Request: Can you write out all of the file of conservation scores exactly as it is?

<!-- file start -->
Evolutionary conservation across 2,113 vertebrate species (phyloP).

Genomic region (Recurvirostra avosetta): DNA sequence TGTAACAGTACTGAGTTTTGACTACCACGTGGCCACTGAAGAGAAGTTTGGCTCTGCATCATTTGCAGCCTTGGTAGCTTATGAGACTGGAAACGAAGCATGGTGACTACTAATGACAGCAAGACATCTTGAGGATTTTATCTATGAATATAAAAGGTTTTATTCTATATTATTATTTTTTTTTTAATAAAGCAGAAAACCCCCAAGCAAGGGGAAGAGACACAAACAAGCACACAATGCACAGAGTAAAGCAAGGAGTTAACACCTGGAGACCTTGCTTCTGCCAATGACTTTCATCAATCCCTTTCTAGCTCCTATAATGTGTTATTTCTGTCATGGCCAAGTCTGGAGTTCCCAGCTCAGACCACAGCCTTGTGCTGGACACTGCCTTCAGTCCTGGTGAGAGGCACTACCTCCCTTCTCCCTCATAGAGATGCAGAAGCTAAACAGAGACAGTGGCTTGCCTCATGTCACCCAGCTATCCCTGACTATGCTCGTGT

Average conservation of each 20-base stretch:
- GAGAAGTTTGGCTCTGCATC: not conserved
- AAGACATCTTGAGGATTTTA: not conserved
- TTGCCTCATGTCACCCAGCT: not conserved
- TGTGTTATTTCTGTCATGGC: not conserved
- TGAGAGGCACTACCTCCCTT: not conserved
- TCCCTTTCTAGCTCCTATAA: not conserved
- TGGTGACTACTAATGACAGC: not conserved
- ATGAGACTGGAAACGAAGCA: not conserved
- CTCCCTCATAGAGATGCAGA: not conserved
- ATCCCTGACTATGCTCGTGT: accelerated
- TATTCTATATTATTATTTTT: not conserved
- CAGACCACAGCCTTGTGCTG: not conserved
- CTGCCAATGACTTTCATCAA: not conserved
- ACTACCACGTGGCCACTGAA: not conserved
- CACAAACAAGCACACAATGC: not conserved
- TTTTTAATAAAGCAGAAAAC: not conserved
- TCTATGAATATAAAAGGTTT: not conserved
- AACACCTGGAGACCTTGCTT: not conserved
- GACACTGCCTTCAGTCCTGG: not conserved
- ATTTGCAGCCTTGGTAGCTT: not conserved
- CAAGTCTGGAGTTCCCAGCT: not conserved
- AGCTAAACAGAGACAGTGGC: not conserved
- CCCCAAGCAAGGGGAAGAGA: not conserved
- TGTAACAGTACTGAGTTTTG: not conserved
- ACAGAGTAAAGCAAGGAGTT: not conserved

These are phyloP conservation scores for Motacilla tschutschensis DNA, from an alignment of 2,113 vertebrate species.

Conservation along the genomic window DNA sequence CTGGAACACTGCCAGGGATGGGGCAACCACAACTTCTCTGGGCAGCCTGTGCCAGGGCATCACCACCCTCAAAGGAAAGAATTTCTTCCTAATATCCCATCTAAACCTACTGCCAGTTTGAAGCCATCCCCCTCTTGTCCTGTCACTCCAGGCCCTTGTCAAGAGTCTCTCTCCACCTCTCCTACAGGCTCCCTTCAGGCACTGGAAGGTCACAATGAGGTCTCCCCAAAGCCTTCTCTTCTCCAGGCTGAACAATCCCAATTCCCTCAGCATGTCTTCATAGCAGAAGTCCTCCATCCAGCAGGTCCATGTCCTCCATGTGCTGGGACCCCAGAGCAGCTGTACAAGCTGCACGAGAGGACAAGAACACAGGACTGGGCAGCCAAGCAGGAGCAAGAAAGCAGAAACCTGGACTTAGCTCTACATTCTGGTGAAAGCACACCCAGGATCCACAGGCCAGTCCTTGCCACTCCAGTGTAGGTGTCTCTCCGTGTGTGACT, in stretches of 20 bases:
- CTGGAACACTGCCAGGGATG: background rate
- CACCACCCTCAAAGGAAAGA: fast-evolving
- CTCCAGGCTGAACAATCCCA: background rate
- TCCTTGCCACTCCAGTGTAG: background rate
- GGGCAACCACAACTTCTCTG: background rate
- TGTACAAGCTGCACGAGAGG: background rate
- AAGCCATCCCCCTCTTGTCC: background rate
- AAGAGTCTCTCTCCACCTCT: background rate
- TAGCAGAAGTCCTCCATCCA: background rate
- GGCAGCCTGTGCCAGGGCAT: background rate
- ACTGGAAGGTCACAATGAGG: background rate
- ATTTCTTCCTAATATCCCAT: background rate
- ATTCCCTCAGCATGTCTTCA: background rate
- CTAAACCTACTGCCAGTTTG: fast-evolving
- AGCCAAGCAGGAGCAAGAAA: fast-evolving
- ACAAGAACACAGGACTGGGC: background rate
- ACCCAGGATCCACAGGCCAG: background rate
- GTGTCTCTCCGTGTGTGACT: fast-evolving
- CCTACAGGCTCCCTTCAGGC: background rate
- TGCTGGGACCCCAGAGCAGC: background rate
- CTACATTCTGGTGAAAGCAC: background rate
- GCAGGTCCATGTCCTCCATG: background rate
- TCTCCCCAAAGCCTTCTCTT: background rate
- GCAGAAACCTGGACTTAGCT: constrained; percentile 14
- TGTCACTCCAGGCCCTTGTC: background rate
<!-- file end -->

Evolutionary conservation across 2,113 vertebrate species (phyloP).

Genomic region (Recurvirostra avosetta): DNA sequence TGTAACAGTACTGAGTTTTGACTACCACGTGGCCACTGAAGAGAAGTTTGGCTCTGCATCATTTGCAGCCTTGGTAGCTTATGAGACTGGAAACGAAGCATGGTGACTACTAATGACAGCAAGACATCTTGAGGATTTTATCTATGAATATAAAAGGTTTTATTCTATATTATTATTTTTTTTTTAATAAAGCAGAAAACCCCCAAGCAAGGGGAAGAGACACAAACAAGCACACAATGCACAGAGTAAAGCAAGGAGTTAACACCTGGAGACCTTGCTTCTGCCAATGACTTTCATCAATCCCTTTCTAGCTCCTATAATGTGTTATTTCTGTCATGGCCAAGTCTGGAGTTCCCAGCTCAGACCACAGCCTTGTGCTGGACACTGCCTTCAGTCCTGGTGAGAGGCACTACCTCCCTTCTCCCTCATAGAGATGCAGAAGCTAAACAGAGACAGTGGCTTGCCTCATGTCACCCAGCTATCCCTGACTATGCTCGTGT

Average conservation of each 20-base stretch:
- GAGAAGTTTGGCTCTGCATC: not conserved
- AAGACATCTTGAGGATTTTA: not conserved
- TTGCCTCATGTCACCCAGCT: not conserved
- TGTGTTATTTCTGTCATGGC: not conserved
- TGAGAGGCACTACCTCCCTT: not conserved
- TCCCTTTCTAGCTCCTATAA: not conserved
- TGGTGACTACTAATGACAGC: not conserved
- ATGAGACTGGAAACGAAGCA: not conserved
- CTCCCTCATAGAGATGCAGA: not conserved
- ATCCCTGACTATGCTCGTGT: accelerated
- TATTCTATATTATTATTTTT: not conserved
- CAGACCACAGCCTTGTGCTG: not conserved
- CTGCCAATGACTTTCATCAA: not conserved
- ACTACCACGTGGCCACTGAA: not conserved
- CACAAACAAGCACACAATGC: not conserved
- TTTTTAATAAAGCAGAAAAC: not conserved
- TCTATGAATATAAAAGGTTT: not conserved
- AACACCTGGAGACCTTGCTT: not conserved
- GACACTGCCTTCAGTCCTGG: not conserved
- ATTTGCAGCCTTGGTAGCTT: not conserved
- CAAGTCTGGAGTTCCCAGCT: not conserved
- AGCTAAACAGAGACAGTGGC: not conserved
- CCCCAAGCAAGGGGAAGAGA: not conserved
- TGTAACAGTACTGAGTTTTG: not conserved
- ACAGAGTAAAGCAAGGAGTT: not conserved

These are phyloP conservation scores for Motacilla tschutschensis DNA, from an alignment of 2,113 vertebrate species.

Conservation along the genomic window DNA sequence CTGGAACACTGCCAGGGATGGGGCAACCACAACTTCTCTGGGCAGCCTGTGCCAGGGCATCACCACCCTCAAAGGAAAGAATTTCTTCCTAATATCCCATCTAAACCTACTGCCAGTTTGAAGCCATCCCCCTCTTGTCCTGTCACTCCAGGCCCTTGTCAAGAGTCTCTCTCCACCTCTCCTACAGGCTCCCTTCAGGCACTGGAAGGTCACAATGAGGTCTCCCCAAAGCCTTCTCTTCTCCAGGCTGAACAATCCCAATTCCCTCAGCATGTCTTCATAGCAGAAGTCCTCCATCCAGCAGGTCCATGTCCTCCATGTGCTGGGACCCCAGAGCAGCTGTACAAGCTGCACGAGAGGACAAGAACACAGGACTGGGCAGCCAAGCAGGAGCAAGAAAGCAGAAACCTGGACTTAGCTCTACATTCTGGTGAAAGCACACCCAGGATCCACAGGCCAGTCCTTGCCACTCCAGTGTAGGTGTCTCTCCGTGTGTGACT, in stretches of 20 bases:
- CTGGAACACTGCCAGGGATG: background rate
- CACCACCCTCAAAGGAAAGA: fast-evolving
- CTCCAGGCTGAACAATCCCA: background rate
- TCCTTGCCACTCCAGTGTAG: background rate
- GGGCAACCACAACTTCTCTG: background rate
- TGTACAAGCTGCACGAGAGG: background rate
- AAGCCATCCCCCTCTTGTCC: background rate
- AAGAGTCTCTCTCCACCTCT: background rate
- TAGCAGAAGTCCTCCATCCA: background rate
- GGCAGCCTGTGCCAGGGCAT: background rate
- ACTGGAAGGTCACAATGAGG: background rate
- ATTTCTTCCTAATATCCCAT: background rate
- ATTCCCTCAGCATGTCTTCA: background rate
- CTAAACCTACTGCCAGTTTG: fast-evolving
- AGCCAAGCAGGAGCAAGAAA: fast-evolving
- ACAAGAACACAGGACTGGGC: background rate
- ACCCAGGATCCACAGGCCAG: background rate
- GTGTCTCTCCGTGTGTGACT: fast-evolving
- CCTACAGGCTCCCTTCAGGC: background rate
- TGCTGGGACCCCAGAGCAGC: background rate
- CTACATTCTGGTGAAAGCAC: background rate
- GCAGGTCCATGTCCTCCATG: background rate
- TCTCCCCAAAGCCTTCTCTT: background rate
- GCAGAAACCTGGACTTAGCT: constrained; percentile 14
- TGTCACTCCAGGCCCTTGTC: background rate